Thank you Harper Books for sending me a free copy of The Butterfly Girl in exchange for my honest review. All opinions are my own.
From the highly praised author of The Child Finder and The Enchanted comes The Butterfly Girl, a riveting novel that ripples with truth, exploring the depths of love and sacrifice in the face of a past that cannot be left dead and buried. A year ago, Naomi, the investigator with an uncanny ability for finding missing children, made a promise that she would not take another case until she finds the younger sister who has been missing for years. Naomi has no picture, not even a name. All she has is a vague memory of a strawberry field at night, black dirt under her bare feet as she ran for her life.
The search takes her to Portland, Oregon, where scores of homeless children wander the streets like ghosts, searching for money, food, and companionship. The sharp-eyed investigator soon discovers that young girls have been going missing for months, many later found in the dirty waters of the river. Though she does not want to get involved, Naomi is unable to resist the pull of children in need—and the fear she sees in the eyes of a twelve-year old girl named Celia. Running from an abusive stepfather and an addict mother, Celia has nothing but hope in the butterflies—her guides and guardians on the dangerous streets. She sees them all around her, tiny iridescent wisps of hope that soften the edges of this hard world and illuminate a cherished memory from her childhood—the Butterfly Museum, a place where everything is safe and nothing can hurt her.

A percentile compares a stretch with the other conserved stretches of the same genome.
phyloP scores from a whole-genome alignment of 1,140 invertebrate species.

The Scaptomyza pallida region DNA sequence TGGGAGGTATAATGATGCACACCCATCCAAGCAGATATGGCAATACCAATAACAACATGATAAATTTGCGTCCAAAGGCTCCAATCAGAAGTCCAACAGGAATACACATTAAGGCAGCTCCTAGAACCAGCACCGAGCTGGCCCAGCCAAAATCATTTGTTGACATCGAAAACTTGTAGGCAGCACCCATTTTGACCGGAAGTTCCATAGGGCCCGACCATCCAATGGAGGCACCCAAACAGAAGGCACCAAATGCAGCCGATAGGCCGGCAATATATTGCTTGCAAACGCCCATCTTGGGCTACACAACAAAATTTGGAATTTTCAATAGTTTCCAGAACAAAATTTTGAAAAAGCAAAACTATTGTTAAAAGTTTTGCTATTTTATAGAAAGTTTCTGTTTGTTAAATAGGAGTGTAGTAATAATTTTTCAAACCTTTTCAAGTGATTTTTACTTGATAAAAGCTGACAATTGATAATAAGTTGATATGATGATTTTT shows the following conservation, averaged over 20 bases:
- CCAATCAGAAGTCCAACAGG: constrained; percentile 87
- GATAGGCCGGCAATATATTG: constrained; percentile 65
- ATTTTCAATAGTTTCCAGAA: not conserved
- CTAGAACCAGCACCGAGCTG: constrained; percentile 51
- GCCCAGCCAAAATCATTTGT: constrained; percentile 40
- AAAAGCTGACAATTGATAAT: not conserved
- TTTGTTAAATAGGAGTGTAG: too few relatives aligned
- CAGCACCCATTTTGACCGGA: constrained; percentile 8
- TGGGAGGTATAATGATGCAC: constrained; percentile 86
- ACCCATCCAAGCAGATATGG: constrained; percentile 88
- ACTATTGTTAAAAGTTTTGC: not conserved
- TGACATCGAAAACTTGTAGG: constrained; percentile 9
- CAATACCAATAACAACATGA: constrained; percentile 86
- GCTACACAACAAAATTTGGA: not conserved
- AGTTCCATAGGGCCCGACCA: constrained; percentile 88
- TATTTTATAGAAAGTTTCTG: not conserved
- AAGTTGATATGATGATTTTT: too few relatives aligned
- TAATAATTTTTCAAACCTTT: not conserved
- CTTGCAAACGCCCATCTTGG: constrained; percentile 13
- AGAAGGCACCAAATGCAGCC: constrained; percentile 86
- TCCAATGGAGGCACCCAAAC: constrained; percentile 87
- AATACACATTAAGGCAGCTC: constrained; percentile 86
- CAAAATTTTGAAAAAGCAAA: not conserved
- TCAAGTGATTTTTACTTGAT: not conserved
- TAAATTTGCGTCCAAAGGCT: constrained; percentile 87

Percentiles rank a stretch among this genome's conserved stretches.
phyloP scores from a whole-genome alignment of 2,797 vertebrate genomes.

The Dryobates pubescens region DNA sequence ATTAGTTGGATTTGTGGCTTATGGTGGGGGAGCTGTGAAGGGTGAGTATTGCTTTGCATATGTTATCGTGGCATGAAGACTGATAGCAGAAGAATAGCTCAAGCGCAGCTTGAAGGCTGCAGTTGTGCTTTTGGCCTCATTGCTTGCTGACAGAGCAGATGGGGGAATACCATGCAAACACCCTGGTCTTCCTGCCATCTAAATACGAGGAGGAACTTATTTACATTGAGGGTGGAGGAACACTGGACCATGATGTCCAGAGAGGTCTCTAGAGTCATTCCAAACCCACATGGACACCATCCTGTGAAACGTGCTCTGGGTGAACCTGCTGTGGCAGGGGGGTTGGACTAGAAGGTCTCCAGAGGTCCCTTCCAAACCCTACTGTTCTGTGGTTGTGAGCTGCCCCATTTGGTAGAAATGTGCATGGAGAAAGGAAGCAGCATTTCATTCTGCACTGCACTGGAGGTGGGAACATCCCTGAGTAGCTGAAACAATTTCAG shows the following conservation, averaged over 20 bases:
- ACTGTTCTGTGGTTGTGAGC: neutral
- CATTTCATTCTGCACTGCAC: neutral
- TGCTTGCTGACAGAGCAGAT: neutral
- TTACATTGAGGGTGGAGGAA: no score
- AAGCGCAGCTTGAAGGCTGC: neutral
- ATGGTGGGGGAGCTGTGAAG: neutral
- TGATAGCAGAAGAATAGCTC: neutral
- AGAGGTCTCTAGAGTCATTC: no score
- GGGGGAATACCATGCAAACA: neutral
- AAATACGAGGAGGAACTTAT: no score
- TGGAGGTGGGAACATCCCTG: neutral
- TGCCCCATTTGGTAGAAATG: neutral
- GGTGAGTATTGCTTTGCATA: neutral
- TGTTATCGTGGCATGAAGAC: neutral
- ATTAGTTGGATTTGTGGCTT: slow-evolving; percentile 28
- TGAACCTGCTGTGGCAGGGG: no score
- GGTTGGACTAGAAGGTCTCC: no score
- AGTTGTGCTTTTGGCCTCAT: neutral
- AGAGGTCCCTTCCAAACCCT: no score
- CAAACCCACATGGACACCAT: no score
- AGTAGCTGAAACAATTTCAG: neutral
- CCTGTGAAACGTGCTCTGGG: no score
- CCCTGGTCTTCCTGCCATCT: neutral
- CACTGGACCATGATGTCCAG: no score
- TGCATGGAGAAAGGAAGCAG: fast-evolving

As danger creeps closer, Naomi and Celia find echoes of themselves in one another, forcing them each to consider the question: Can you still be lost even when you’ve been found? But will they find the answer too late?
You guys. This book got me. It got me in the feelings and I am still thinking about this book days later. I read The Child Finder almost a year ago and I really liked it. It was softer than the average thriller: more real and human and relatable. I was hoping that The Butterfly Girl would have some of those same qualities. Well, it did and them some.
While Naomi is searching for her long lost sister, she crosses the path of a ‘street girl’ named Celia. I felt so strongly for Celia’s situation and her life and it just made me feel so sad at times, knowing that there are kids out there going through the same exact thing. Naomi’s actions with Celia were so humblingly realistic and I was loving Naomi’s character even more this time around.
As I finished the last few pages, I had tears in my eyes. The ending is only just the beginning in this case, and I won’t say more so I don’t spoil it for you, but my heart felt so heavy. Then I read the acknowledgment page and just lost it. The author has been in similar positions as her characters in her real life, thus inspiring her to write these stories. I am just at a loss for anymore words.
Read BOTH of these books, they are real, visceral and important stories.
***NOTE*** This book does contain abuse towards children. If this is something you cannot handle and is a trigger for you, you may not want to read these books.